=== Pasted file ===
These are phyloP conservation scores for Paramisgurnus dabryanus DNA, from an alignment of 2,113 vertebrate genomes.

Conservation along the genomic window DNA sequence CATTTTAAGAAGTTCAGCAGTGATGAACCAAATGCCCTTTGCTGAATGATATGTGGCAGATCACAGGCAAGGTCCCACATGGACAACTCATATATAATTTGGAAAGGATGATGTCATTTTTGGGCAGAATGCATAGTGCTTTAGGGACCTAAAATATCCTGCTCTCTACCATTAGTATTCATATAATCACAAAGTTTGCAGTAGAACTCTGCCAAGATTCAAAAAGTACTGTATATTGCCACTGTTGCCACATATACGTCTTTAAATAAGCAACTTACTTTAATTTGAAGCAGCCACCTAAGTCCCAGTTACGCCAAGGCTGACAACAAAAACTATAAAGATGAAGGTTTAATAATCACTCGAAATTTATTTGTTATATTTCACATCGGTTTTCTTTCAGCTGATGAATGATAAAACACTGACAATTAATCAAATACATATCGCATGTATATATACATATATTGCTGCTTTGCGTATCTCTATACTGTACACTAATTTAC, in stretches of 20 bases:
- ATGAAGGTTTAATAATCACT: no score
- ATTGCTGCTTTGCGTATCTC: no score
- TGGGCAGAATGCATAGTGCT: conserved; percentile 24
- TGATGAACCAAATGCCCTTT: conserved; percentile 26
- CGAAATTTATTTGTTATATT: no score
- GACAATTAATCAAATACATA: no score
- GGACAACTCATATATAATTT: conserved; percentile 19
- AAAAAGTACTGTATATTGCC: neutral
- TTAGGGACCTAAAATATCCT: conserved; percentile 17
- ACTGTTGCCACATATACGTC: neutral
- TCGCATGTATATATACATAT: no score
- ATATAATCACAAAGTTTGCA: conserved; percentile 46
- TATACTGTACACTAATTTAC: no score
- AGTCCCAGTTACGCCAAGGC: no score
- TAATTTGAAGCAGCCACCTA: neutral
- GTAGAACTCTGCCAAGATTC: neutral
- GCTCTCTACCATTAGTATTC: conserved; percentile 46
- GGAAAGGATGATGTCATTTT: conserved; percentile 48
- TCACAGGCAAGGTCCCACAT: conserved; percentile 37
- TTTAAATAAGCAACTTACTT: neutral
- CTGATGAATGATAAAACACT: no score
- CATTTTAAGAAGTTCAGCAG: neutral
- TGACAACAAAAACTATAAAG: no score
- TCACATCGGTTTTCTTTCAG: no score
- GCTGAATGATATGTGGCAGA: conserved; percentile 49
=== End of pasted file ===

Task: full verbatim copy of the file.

These are phyloP conservation scores for Paramisgurnus dabryanus DNA, from an alignment of 2,113 vertebrate genomes.

Conservation along the genomic window DNA sequence CATTTTAAGAAGTTCAGCAGTGATGAACCAAATGCCCTTTGCTGAATGATATGTGGCAGATCACAGGCAAGGTCCCACATGGACAACTCATATATAATTTGGAAAGGATGATGTCATTTTTGGGCAGAATGCATAGTGCTTTAGGGACCTAAAATATCCTGCTCTCTACCATTAGTATTCATATAATCACAAAGTTTGCAGTAGAACTCTGCCAAGATTCAAAAAGTACTGTATATTGCCACTGTTGCCACATATACGTCTTTAAATAAGCAACTTACTTTAATTTGAAGCAGCCACCTAAGTCCCAGTTACGCCAAGGCTGACAACAAAAACTATAAAGATGAAGGTTTAATAATCACTCGAAATTTATTTGTTATATTTCACATCGGTTTTCTTTCAGCTGATGAATGATAAAACACTGACAATTAATCAAATACATATCGCATGTATATATACATATATTGCTGCTTTGCGTATCTCTATACTGTACACTAATTTAC, in stretches of 20 bases:
- ATGAAGGTTTAATAATCACT: no score
- ATTGCTGCTTTGCGTATCTC: no score
- TGGGCAGAATGCATAGTGCT: conserved; percentile 24
- TGATGAACCAAATGCCCTTT: conserved; percentile 26
- CGAAATTTATTTGTTATATT: no score
- GACAATTAATCAAATACATA: no score
- GGACAACTCATATATAATTT: conserved; percentile 19
- AAAAAGTACTGTATATTGCC: neutral
- TTAGGGACCTAAAATATCCT: conserved; percentile 17
- ACTGTTGCCACATATACGTC: neutral
- TCGCATGTATATATACATAT: no score
- ATATAATCACAAAGTTTGCA: conserved; percentile 46
- TATACTGTACACTAATTTAC: no score
- AGTCCCAGTTACGCCAAGGC: no score
- TAATTTGAAGCAGCCACCTA: neutral
- GTAGAACTCTGCCAAGATTC: neutral
- GCTCTCTACCATTAGTATTC: conserved; percentile 46
- GGAAAGGATGATGTCATTTT: conserved; percentile 48
- TCACAGGCAAGGTCCCACAT: conserved; percentile 37
- TTTAAATAAGCAACTTACTT: neutral
- CTGATGAATGATAAAACACT: no score
- CATTTTAAGAAGTTCAGCAG: neutral
- TGACAACAAAAACTATAAAG: no score
- TCACATCGGTTTTCTTTCAG: no score
- GCTGAATGATATGTGGCAGA: conserved; percentile 49